Butler v. Social Security Administration

Filing 27

ORDER AND REASONS granting plaintiff's 19 Motion for Attorney's Fees. Signed by Judge Nannette Jolivette Brown. (ijg)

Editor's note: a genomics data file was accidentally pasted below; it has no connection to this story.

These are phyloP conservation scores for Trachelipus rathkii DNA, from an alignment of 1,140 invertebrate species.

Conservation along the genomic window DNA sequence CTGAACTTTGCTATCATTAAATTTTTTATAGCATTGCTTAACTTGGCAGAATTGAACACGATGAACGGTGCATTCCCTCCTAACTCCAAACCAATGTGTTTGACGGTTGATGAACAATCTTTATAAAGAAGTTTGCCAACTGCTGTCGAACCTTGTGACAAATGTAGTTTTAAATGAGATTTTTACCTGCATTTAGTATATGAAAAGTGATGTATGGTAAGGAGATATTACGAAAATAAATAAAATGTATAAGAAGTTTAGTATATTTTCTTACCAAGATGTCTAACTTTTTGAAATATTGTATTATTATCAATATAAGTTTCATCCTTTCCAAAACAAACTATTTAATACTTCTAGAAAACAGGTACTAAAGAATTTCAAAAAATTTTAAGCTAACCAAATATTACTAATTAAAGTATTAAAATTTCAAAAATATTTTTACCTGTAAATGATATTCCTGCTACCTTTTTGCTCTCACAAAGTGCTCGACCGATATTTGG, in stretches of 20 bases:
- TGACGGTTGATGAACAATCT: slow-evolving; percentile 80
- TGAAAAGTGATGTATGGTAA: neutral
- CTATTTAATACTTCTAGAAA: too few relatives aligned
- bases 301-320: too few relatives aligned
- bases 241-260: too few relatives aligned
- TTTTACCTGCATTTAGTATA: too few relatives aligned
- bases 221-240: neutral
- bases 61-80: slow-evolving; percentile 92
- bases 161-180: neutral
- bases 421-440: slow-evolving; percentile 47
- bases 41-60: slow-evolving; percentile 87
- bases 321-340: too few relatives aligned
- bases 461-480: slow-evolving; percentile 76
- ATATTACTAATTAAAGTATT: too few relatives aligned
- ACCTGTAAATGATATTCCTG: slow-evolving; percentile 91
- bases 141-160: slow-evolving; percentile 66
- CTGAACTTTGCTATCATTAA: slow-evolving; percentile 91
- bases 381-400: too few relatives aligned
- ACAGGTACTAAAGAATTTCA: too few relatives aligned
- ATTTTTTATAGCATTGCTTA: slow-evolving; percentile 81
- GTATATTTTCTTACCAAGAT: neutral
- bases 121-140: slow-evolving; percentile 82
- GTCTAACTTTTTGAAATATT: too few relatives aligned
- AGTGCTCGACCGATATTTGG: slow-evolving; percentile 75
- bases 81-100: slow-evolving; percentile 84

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UNITED STATES DISTRICT COURT EASTERN DISTRICT OF LOUISIANA LYNDON BUTLER CIVIL ACTION VERSUS NO. 13-2459 CAROLYN W. COLVIN, ACTING COMMISSIONER SOCIAL SECURITY ADMINISTRATION SECTION: “G”(3) ORDER AND REASONS Before the Court is Plaintiff Lyndon Butler’s (“Plaintiff”) Motion for Attorney’s Fees Pursuant to the Equal Access to Justice Act.1 The Court has considered the motion, the memorandum in opposition, the memorandum in reply, the record, and applicable law. For the reasons discussed below, the Court will grant the motion. I. Background On April 25, 2013, Plaintiff filed a complaint against Defendant Carolyn W. Colvin, Acting Commissioner of the Social Security Administration (the “Commissioner”), alleging that the Commissioner had improperly denied his claims for disability insurance benefits.2 He subsequently moved for summary judgment on September 9, 2013,3 and on December 2, 2013, the Commissioner filed a cross-motion for summary judgment.4 Plaintiff specifically requested remand of his claim to an Administrative Law Judge (“ALJ”) pursuant to sentence four of 42 U.S.C. § 405(g) for a new hearing or payment of benefits.5 1 Rec. Doc. 19. 2 Rec. Doc. 1. 3 Rec. Doc. 12. 4 Rec. Doc. 15. 5 Rec. Doc. 12-2 at 1. The Magistrate Judge issued a Report and Recommendation to this Court on June 9, 2014, recommending that Plaintiff’s motion for summary judgment be denied, the Commissioner’s crossmotion be granted and the case be dismissed with prejudice.6 After Plaintiff filed timely objections to the Report and Recommendation, the Court reviewed the motions for summary judgment de novo and, on August 26, 2014, declined to adopt the recommendation.7 The Court found that the ALJ erred in failing to evaluate all treating physicians’ opinions and in failing to address Plaintiff’s entitlement to a closed period of disability.8 Accordingly, the Court remanded this matter to the ALJ pursuant to 42 U.S.C. § 405(g) for a new hearing and more adequate consideration of the record.9 Plaintiff filed the pending motion for attorney’s fees on October 15, 2014.10 The Commissioner filed a memorandum in opposition on October 21, 2014,11 and Plaintiff filed a reply on November 5, 2014, with leave of Court.12 II. Parties’ Arguments A. Plaintiff’s Motion for Attorney’s Fees Plaintiff asserts that he is entitled to attorney’s fees under the Equal Access to Justice Act (“EAJA”), 28 U.S.C. § 2412(d).13 Plaintiff contends that he is a prevailing party under the EAJA 6 Rec. Doc. 16 at 1. 7 Rec. Doc. 18. 8 Id. at 16–19. 9 Id. at 19. 10 Rec. Doc. 19. 11 Rec. Doc. 20. 12 Rec. Docs. 25 and 26. 13 Rec. Doc. 19-2 at 1. 2 because he has received a judgment in his favor remanding his case.14 Therefore, he argues that he is entitled to attorney’s fees unless the Commissioner can prove that her position in this mater was “substantially justified.”15 Plaintiff requests attorney’s fees of $7,875.00 and costs in the amount of $350.00, plus any amount which may be necessitated by the Commissioner’s opposition to this motion.16 This amount is based on an hourly rate of $175.00 and 45 hours of work.17 Plaintiff asserts that the number of hours claimed are wholly reasonable and necessary.18 He argues that the hourly rate of $175.00 is calculated on the basis of the $125.00 hourly rate authorized by the EAJA enhanced by the cost of living reflected by the Consumer Price Index.19 B. The Commissioner’s Memorandum in Opposition The Commissioner filed a memorandum in opposition disputing only the requested hourly rate.20 She notes that the Fifth Circuit has adopted the “lodestar” approach for calculating reasonable attorney fees in social security cases, where the number of attorney hours reasonably expended on litigation is multiplied by a reasonable hourly rate.21 The Commissioner asserts that the case cited by Plaintiff to support the requested hourly rate was unopposed, and that the Commissioner 14 Id. (citing Shalala v. Schaefer, 113 S.Ct. 2625, 2629–32 (1993)). 15 Id. 16 Id. at 4. 17 Id. at 2–3. 18 Rec. Doc. 19-1 at 2. 19 Id. at 3 (citing Cavin v. Astrue, 2014 WL 28864, Civ. Action No. 12-1144 (E.D. La. 2014); Andrews v. Colvin, 2013 WL 2286266, Civil Action No. 12-2055 (E.D. La. 2013)). 20 Rec. Doc. 20 at 1. 21 Id. (citing Brown v. Sullivan, 917 F.2d 189, 191 (5th Cir. 1990)). 3 consistently opposes fee rates above $160 per hour.22 She contends that a $160 per hour rate is appropriate for social security cases arising in this district.23 C. Plaintiff’s Memorandum in Reply In reply, Plaintiff asserts that the contingent EAJA hourly rate of $175.00 is much lower than the $275.00 hourly rate counsel charges for non-contingent legal services.24 Counsel included an affidavit attesting to the $275.00 hourly rate he receives for non-contingent legal services.25 Plaintiff also asserts that this hourly rate is consistent with other awards in this district.26 In further support, Plaintiff filed affidavits of Karl Osterhout and Christopher O’Conner.27 Mr. Osterhout attested that he has practiced law in the area of social security disability since 1987.28 Mr. O’Conner attested that he is a managing partner of Citizens Disability, “one of the largest disability representation companies in the United States.29 Both attorneys stated that Plaintiff’s counsel has charged them an hourly rate of $275.00.30 22 Id. at 3. 23 Id. (citing Guzzardo v. Colvin, Civ. Action No. 13-232 (E.D. La. Mar. 24, 2014); Henson v. Colvin, Civ. Action No. 12-3053 (E.D. La. Apr. 24, 2014; Deidre Grant v. Colvin, Civ. Action No. 12-1306 (E.D. La. Aug. 23, 2013, Thibodeaux, v. Astrue, Civ. Action No. 11-592 (E.D. La. Dec. 5, 2012)). 24 Rec. Doc. 26 at 1. 25 Rec. Doc. 26-1 at 1. 26 Rec. Doc. 26 at 2 (citing Cavin v. Astrue, 2014 WL 28864, Civ. Action No. 12-1144 (E.D. La. 2014); Andrews v. Colvin, 2013 WL 2286266, Civil Action No. 12-2055 (E.D. La. 2013)). 27 Rec. Doc. 26-2; Rec. Doc. 26-3. 28 Rec. Doc. 26-2 at 1. 29 Rec. Doc. 26-3 at 1. 30 Rec. Doc. 26-2 at 3; Rec. Doc. 26-3 at 1. 4 III. Law and Analysis Under the EAJA, “attorneys’ fees shall not be award in excess of $125 per hour unless the court determines that an increase in the cost of living or a special factor, such as the limited ability of qualified attorneys for the proceedings involved, justifies a higher fee.”31 The district court has discretion to increase this hourly rate beyond the statutory cap in order to arrive at a reasonable rate for attorneys’ fees in a particular market.32 In Baker v. Bowen, the Fifth Circuit expressly rejected the argument that increases in the EAJA must precisely track any increase in the cost of living.33 The court noted that “while the statute clearly allows an adjustment for changes in the cost of living, it does not absolutely require it.”34 Rather, the Fifth Circuit characterized the EAJA rate adjusted for cost of living as the maximum allowed by the statute: “By permitting cost-of-living increases, Congress intended to provide attorneys at most with an hourly rate in present-day dollars commensurate with seventy-five dollars in 1981.”35 The Fifth Circuit has held “that cost-of-living adjustments under the EAJA must be made 31 28 U.S.C. § 2412(d)(2)(A)(ii). 32 Yoes v. Barnhart, 467 F.3d 426, 426 (5th Cir. 2006) (per curiam) (“The Equal Access to Justice Act vests district court with discretion to arrive at a reasonable rate for attorneys’ fees based on cost-of-living adjustments and other factors. . . . These factors are market based.”). 33 Baker v. Bowen, 839 F.2d 1075 (5th Cir. 1988). 34 Id. at 1084 (emphasis in original). 35 Id. at 1084 (When Baker was decided, the applicable EAJA rate was $75 per hour based on a 1981 statute.); see also Robeaux v. Social Sec. Admin., No. 12-2093, 2013 WL 6174489, *2 (E.D. La. Nov. 21, 2013) (Zainey, J.) (“[A]bsent other circumstances, the original $125 per hour in the EAJA reflected the maximum rate that could be awarded under the statute. Thus, the CPI adjusted rate of $183 contemplates the maximum rate that could be awarded today, rather than the adjusted rate necessarily applicable to this market.”). 5 to reflect the appropriate rate in the year in which the services were rendered.”36 Because the EAJA was amended in March 1996 to increase the statutory ceiling from $75 to $125 per hour, the appropriate time period for which to calculate any cost-of-living increase in the instant case is from March 1996 through 2013, the year in which Plaintiff’s attorney expended most of the hours working on this case.37 Plaintiff has provided no evidence of the increase in the cost of living in the New Orleans area since March 1996, but he refers the Court to the Consumer Price Index prepared by the Bureau of Labor and Statistics.38 The Commissioner has not disputed the accuracy of the information in the Bureau of Labor Statistics report. Therefore, the Court takes judicial notice of that information.39 According to the Bureau of Labor Statistics report, the average Consumer Price Index for All Urban Consumers (“CPI-U”) was 155.7 in the month of March 1996. The average CPI-U for 2013 was 232.96, an increase of approximately 49 percent since March 1996.40 A 49 percent increase in the EAJA’s statutory rate of $125 yields an adjusted hourly rate of $186.25.41 Accordingly, the Court finds that an hourly rate of $175, as requested by Plaintiff, for work performed on this Social Security appeal in 2013 is reasonable in the New Orleans legal market and consistent with recent decisions in this district concerning the reasonable hourly rate for attorneys’ 36 Perales v. Casillas, 950 F.2d 1066, 1076 (5th Cir. 1992). 37 Id. 38 Rec. Doc. 19 at 2. See United States Department of Labor, Bureau of Labor Statistics, http://www.bls.gov/ro5/cpiushistorical.pdf. 39 Fed. R. Evid. 201. 40 http://www .bls.gov/ro5/cpiushistorical.pdf, at p. 1. See also Mills v. Colvin, Civ. Action No. 13-701, 2014 WL 6475376 (E.D. La. Nov. 17, 2014) (Milazzo, J.). 41 125 x .49 = 61.25; 125 + 61.25 = 186.25. 6 fees under the EAJA.42 Applying the hourly rate of $175 to the 45 hours of attorney time expended by Plaintiff’s counsel yields a fee of $7,875.00, plus uncontested and awardable costs of $350. In Astrue v. Ratlif, the Supreme Court held that “a § 2412(d) [EAJA] fees award is payable to the litigant and is therefore subject to a Government offset to satisfy a pre-existing debt that the litigant owes to the United States.”43 Following this binding precedent, the Court will award attorneys’ fees to Plaintiff Lyndon Butler, rather than his attorney. IV. Conclusion For the foregoing reasons, IT IS HEREBY ORDERED that Plaintiff’s “Motion for Attorneys Fees Pursuant to the Equal Access to Justice Act” is GRANTED and that Plaintiff Lyndon Butler is awarded attorneys’ fees in the amount of $7,875.00, representing 45 hours of time at a rate of $175.00 per hour, and costs in the amount of $350.00. 29th NEW ORLEANS, LOUISIANA, this ____ day of June, 2015. __________________________________ NANNETTE JOLIVETTE BROWN UNITED STATES DISTRICT JUDGE 42 See, e.g., Mills v. Colvin, Civ. Action No. 13-701, 2014 WL 6475376 (E.D. La. Nov. 17, 2014) (Milazzo, J.) (awarding $185.00 per hour for work performed in 2013); Dubois v. Social Security Admin., Civ. Action No. 132438, 2014 WL 6485639 (E.D. La. Nov. 18, 2014) (Knowles, M.J.) (awarding $175.00 per hour for work performed in 2013); Cavin v. Astrue, Civ. Action No. 12-1144, 2014 WL 28864 (E.D. La. Jan. 2, 2014) (Knowles, M.J.) (awarding $175.00 per hour for work performed in 2012). 43 560 U.S. 586, 589 (2010). 7